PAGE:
One of the greatest debates between parents is whether charging a teenager rent is a reasonable course of action. Upon the age of eighteen, many parents begin enforcing a rent policy, while some parents feel that as soon as a kid in employed, rent should become part of the financial obligations. Some parents feel that rent is for people who are not family, and should never be charged to a family member. So how does a parent decide whether they are going to put a price tag on the things that your child is used to receiving for free?
Before charging a teenager rent, it might be prudent to not only take an honest look at your motivations but also the positive and negative consequences of taking such an action. The theory implored by living under your roof and thus living under your rules might actually be placed in jeopardy by enforcing a rent district in your home. Whether you realize it or not, charging rent can actually be subtly liberating for a teen. In most cases, the new level of freedom goes unspoken, but you have raised the status of the teenager paying rent. You have made them a contributor rather than a complete dependant. Even if the rent is small, the psychological aspects of paying rent are bound to rear up, and dealing with them promptly is the only way to negate the long term effects.
Invoking your right to rent can prove to be a valuable lesson. It can help teach responsibility, money management, and actionconsequences relativity. However, are you prepared to respond if the rent isn’t paid? You are most definitely going to find out just how much your teenager respects your word when the rent doesn’t show up week after week and he shows no signs of being concerned. Perhaps he doesn’t believe there will be any real consequences for the behavior. If you are not prepared to enforce some sort of reasonable response for the non-payment of rent, then you are in effect teaching your child that you are a pushover and that there are many ways to get around being responsible in this life. While I do not advocate actually evicting a child who is unprepared to deal with the realities of the great big world, disconnecting televisions that are perhaps located in the bedroom, restricting car usage for work only, and of course, providing only nutritious meals and leaving the house completely devoid of snacks would be one method of explaining that the rent needs to be paid.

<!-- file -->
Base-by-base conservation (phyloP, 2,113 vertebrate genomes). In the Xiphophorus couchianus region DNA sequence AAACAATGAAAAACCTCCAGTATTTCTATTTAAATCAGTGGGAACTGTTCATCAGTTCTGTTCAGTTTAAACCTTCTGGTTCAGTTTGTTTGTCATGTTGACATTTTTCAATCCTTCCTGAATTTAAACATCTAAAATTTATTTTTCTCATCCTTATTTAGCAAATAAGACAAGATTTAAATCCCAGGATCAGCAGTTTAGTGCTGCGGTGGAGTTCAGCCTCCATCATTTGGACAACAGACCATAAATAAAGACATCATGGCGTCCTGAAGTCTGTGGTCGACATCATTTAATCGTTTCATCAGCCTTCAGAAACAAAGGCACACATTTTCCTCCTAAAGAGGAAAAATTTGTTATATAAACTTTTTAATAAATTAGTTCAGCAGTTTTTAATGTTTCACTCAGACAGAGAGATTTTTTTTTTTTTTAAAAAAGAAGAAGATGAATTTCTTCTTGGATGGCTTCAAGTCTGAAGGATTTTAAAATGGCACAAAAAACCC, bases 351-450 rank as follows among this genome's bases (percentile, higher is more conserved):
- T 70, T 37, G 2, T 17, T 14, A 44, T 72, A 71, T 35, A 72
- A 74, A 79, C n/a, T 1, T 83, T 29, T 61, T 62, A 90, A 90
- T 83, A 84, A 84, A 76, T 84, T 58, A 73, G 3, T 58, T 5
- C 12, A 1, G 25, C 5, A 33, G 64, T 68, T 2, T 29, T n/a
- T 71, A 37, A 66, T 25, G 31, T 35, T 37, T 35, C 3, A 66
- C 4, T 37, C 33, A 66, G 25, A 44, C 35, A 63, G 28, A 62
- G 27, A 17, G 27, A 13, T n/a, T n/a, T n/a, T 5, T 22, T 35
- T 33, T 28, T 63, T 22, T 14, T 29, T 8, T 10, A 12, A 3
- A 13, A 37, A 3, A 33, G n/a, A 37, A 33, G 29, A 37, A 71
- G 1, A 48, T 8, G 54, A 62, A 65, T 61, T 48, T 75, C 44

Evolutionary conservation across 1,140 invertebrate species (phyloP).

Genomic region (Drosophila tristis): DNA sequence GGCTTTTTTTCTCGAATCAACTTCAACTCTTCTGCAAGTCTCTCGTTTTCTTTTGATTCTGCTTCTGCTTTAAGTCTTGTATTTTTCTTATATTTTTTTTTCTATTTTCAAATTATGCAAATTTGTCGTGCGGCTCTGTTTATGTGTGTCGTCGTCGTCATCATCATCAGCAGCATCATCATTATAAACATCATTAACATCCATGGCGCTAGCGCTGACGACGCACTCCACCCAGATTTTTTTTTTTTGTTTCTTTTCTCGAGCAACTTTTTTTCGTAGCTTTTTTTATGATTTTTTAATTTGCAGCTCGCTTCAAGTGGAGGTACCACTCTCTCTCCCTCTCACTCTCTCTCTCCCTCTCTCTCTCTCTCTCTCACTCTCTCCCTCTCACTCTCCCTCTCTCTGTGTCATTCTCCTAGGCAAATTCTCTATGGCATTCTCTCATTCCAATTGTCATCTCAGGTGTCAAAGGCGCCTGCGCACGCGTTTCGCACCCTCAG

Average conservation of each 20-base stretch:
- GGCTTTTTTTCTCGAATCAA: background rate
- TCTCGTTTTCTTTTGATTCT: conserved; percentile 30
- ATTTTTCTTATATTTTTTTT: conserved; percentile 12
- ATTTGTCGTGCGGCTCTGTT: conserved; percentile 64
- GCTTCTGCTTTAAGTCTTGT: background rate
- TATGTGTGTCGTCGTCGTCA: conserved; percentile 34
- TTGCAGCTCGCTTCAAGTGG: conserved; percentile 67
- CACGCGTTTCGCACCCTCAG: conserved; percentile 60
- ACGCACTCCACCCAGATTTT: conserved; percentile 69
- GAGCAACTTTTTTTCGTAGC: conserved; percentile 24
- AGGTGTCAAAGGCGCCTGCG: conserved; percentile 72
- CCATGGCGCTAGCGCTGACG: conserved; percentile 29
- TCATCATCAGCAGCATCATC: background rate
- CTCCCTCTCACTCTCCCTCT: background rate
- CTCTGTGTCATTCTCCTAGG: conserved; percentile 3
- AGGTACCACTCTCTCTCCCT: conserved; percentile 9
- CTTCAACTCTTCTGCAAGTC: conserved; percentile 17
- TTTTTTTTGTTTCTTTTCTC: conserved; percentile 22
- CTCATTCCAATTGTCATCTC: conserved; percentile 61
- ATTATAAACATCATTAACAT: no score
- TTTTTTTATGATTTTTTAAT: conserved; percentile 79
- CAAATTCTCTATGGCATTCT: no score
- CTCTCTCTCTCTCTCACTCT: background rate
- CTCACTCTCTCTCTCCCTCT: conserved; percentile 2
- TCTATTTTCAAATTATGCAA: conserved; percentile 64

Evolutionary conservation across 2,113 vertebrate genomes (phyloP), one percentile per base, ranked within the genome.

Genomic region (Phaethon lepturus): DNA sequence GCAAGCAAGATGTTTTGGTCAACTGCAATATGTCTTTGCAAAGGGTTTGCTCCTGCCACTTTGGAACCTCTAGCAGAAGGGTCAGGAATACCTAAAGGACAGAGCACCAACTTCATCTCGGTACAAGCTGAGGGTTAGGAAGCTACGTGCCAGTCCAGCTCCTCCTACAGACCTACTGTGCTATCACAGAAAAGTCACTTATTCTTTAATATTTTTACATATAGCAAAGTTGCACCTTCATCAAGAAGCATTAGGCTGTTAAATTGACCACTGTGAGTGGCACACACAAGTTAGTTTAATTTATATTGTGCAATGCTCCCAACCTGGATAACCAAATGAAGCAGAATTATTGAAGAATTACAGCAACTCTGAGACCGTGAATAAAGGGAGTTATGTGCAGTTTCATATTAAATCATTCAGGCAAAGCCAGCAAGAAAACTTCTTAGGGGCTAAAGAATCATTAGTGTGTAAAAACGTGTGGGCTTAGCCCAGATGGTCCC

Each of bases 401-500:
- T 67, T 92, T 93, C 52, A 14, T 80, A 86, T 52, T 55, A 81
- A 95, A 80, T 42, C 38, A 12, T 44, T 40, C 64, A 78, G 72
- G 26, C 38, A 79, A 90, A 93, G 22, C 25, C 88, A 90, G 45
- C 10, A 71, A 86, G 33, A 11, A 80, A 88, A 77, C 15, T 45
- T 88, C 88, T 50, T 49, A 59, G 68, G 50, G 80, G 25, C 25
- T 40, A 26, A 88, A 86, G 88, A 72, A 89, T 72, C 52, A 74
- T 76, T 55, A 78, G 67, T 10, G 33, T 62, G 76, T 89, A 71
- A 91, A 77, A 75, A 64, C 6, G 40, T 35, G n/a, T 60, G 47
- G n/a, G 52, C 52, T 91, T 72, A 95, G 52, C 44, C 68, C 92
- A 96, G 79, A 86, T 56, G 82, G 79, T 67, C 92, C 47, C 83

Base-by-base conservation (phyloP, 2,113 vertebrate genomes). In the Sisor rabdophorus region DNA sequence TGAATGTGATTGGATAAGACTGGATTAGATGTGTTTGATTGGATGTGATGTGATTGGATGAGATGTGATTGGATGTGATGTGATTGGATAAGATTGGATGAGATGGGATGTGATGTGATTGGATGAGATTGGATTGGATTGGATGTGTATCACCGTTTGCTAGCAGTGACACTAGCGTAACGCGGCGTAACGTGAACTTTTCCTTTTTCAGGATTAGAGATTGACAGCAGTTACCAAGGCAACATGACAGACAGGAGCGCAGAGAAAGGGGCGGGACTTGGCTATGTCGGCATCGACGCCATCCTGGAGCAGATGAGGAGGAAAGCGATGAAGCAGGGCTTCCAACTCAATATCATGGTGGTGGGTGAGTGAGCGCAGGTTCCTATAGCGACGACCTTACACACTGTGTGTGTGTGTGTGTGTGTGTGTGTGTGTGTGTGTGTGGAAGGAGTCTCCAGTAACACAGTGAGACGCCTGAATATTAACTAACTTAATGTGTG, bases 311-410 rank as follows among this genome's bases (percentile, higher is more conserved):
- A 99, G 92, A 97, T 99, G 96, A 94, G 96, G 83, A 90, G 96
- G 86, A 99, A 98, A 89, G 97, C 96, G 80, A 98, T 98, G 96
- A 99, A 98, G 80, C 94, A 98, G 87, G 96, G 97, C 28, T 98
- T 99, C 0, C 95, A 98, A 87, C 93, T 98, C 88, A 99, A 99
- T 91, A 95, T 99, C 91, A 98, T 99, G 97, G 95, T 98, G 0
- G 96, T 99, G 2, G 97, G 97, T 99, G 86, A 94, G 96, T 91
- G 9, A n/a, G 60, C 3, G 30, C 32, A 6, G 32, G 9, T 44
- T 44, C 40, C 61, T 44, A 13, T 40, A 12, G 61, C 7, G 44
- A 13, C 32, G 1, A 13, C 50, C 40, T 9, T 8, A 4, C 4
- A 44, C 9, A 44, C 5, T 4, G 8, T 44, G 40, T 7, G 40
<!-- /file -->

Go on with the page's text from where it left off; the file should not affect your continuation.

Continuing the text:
Extremism is never a good quality. If you plan on charging a teenager rent when he or she turns 18, you might need a little wiggle room on when the first installment is actually due. If, for example, your son’s eighteenth birthday is in the month of February, but he doesn’t graduate from high school until June, perhaps it would be prudent to expect the first rent installment two weeks after high school graduation. This gives him ample time to line up employment, if he doesn’t already have one, as well as explore his other options while he is not dealing with the extreme stressors that can accompany the senior year testing requirements. If you are demanding rent on his eighteenth birthday, you are really asking him to place emphasis on monetary gain, rather than studying, during the final year of school.